Hate speech can only thrive if the majority remain silent
FRANCE – STRASBOURG – Online hate speech or “cyber hate” is more than the mirror of hate speech in society; it magnifies the issue, like a hall of mirrors. Hate-speech mongers use every online means available to denigrate their targets; music and video, social media, blogs, email and even games; in the overtly racist game “Ethnic Cleansing”, players win by killing “Blacks” and “Latinos” (also known as “subhumans”) and their Jewish “evil masters”. Extreme and malicious attacks can be posted unchallenged on the Internet. Rapid links can then be made between these various messages, networks and sites, providing 24-hour access to aggressive content, which can remain accessible for ever.
Hate speech, as defined by the Council of Europe in Strasbourg, covers all forms of expression which spread, incite, promote or justify racial hatred, xenophobia, anti-Semitism, misogyny, homophobia, or other forms of hatred based on intolerance.
Hate speech online affects young people in particular. The inter-active world of Web 2.0, with its social networks, chatrooms and video-sharing sites, is part of their everyday lives and the way it develops will determine their futures. It is no surprise then that young people have themselves decided to tackle the problem.
Youth leaders at the Council of Europe are planning an online campaign to combat cyber hate which will be run by and for young people. Central to this campaign will be a network of 60 young activists trained to defend human rights online. This is a signature Council of Europe project, with young people as active participants, rather than receivers of ready-made solutions developed from on high. This approach also helps ensure that the Organisation’s values are passed on from one generation to the next.
The idea has come from the youth leaders who share decision-making on youth questions with government representatives at the Council of Europe and has been taken up through this unique power-sharing structure. Preparations are well under way for the campaign launch on 21 March 2013, International Day for the Elimination of Racial Discrimination. Under the umbrella of the Europe-wide campaign, it is hoped that national and local projects will take place in the Organisation’s 47 European Member States.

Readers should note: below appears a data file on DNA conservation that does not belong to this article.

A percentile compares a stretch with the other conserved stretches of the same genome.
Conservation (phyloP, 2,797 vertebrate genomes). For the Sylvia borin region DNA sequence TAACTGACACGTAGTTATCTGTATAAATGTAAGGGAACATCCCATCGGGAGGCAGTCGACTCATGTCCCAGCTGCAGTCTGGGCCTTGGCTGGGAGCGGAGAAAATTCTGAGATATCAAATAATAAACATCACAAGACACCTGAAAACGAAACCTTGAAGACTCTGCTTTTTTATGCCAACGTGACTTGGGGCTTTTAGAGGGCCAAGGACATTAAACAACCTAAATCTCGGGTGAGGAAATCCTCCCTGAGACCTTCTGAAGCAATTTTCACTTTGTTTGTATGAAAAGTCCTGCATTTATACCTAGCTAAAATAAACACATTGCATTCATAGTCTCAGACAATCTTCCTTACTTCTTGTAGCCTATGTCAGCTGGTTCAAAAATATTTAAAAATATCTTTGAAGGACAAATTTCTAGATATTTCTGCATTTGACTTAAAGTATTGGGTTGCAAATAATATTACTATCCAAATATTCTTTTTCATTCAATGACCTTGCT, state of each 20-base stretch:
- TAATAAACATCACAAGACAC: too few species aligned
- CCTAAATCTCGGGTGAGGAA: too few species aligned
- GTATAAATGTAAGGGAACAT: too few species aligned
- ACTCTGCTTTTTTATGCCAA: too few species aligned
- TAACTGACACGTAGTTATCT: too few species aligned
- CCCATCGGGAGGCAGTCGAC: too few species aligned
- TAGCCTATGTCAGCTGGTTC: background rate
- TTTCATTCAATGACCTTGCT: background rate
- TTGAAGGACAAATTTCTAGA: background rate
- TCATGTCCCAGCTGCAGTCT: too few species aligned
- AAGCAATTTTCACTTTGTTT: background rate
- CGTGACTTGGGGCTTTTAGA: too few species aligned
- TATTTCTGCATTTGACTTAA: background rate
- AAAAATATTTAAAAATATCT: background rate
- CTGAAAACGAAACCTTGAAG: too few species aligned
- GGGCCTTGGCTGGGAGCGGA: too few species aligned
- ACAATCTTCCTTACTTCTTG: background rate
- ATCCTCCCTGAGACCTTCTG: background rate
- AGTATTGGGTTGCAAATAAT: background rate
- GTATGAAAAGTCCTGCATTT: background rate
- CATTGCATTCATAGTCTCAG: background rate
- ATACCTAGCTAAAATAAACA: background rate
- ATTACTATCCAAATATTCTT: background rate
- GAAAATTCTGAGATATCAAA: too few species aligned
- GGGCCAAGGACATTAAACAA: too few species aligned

The project has already attracted funding from the EEA Norway Grants (programmes funded by Iceland, Liechtenstein and Norway to help reduce disparities in 15 EU member states), Finland and the French-speaking community of Belgium, but further funds and the involvement of national governments are vital if it is to be a success. The campaign organisers are fully aware of the complexity of the task before them, particularly the difficulty of monitoring and measuring the reach and impact of cyber hate. The year-long campaign is therefore part of a two-year project which will include the collection of data on the forms, perceptions and impact of hate speech online and possible solutions. Guidelines will then be developed with young people and youth organisations.
The Council of Europe, whose European Convention on Human Rights defends freedom of expression, might face the charge that the campaigners are censors, afraid of free and open debate. But the right to freedom of expression is not absolute; it comes with “duties and responsibilities”, to quote the Convention. There is in reality no such thing as complete freedom of speech. Properly drafted laws which limit freedom of expression in the fields of libel, copyright and state security, for example, are not violations of the Convention if they meet certain criteria.
In fact, the campaign advocates freedom of expression in its truest sense, as the right of every citizen to be free to participate in public life without fear of abuse or violence.
Because it is all too easy to be a passive consumer of the Internet, the campaign activists will defend human rights by fighting its opposites; indifference, secrecy and ignorance. The campaign logo is provocative – a heart with “HATE ME?” written inside – to prompt young people to take a stand; to stop racists, sexists and homophobes from appropriating free speech as a cloak for verbal aggression, which is frequently the precursor to physical violence; and, to ensure that routine abuse of individuals on the basis of their innate characteristics does not seep into our culture unnoticed.
Hate speech can only thrive and recruit followers if the majority remain silent. If we accept hate speech as normal or unavoidable or the price to pay for freedom of speech or if we do not know that what has been posted online even constitutes hate speech, Europe’s fundamental values are fatally undermined.
It is significant that the Council of Europe’s youth campaign to combat cyber hate is under preparation in 2012, the year of the 40th anniversary of two of its greatest innovations, its unique European Youth Centres and European Youth Foundation. These institutions have ensured that more than 400,000 young people have taken part in training or activities based on the Organisation’s core values of human rights, democracy and the rule of law.
The challenges have changed in the last four decades. Early efforts focused on helping young people build democracy in their countries following the fall of the Berlin Wall. Today, the issue is rather the absence of borders; that our information society is one big, anarchic free-for-all. But in one sense nothing has changed; Europe still needs values, Europe still needs a conscience, Europe still needs the Council of Europe.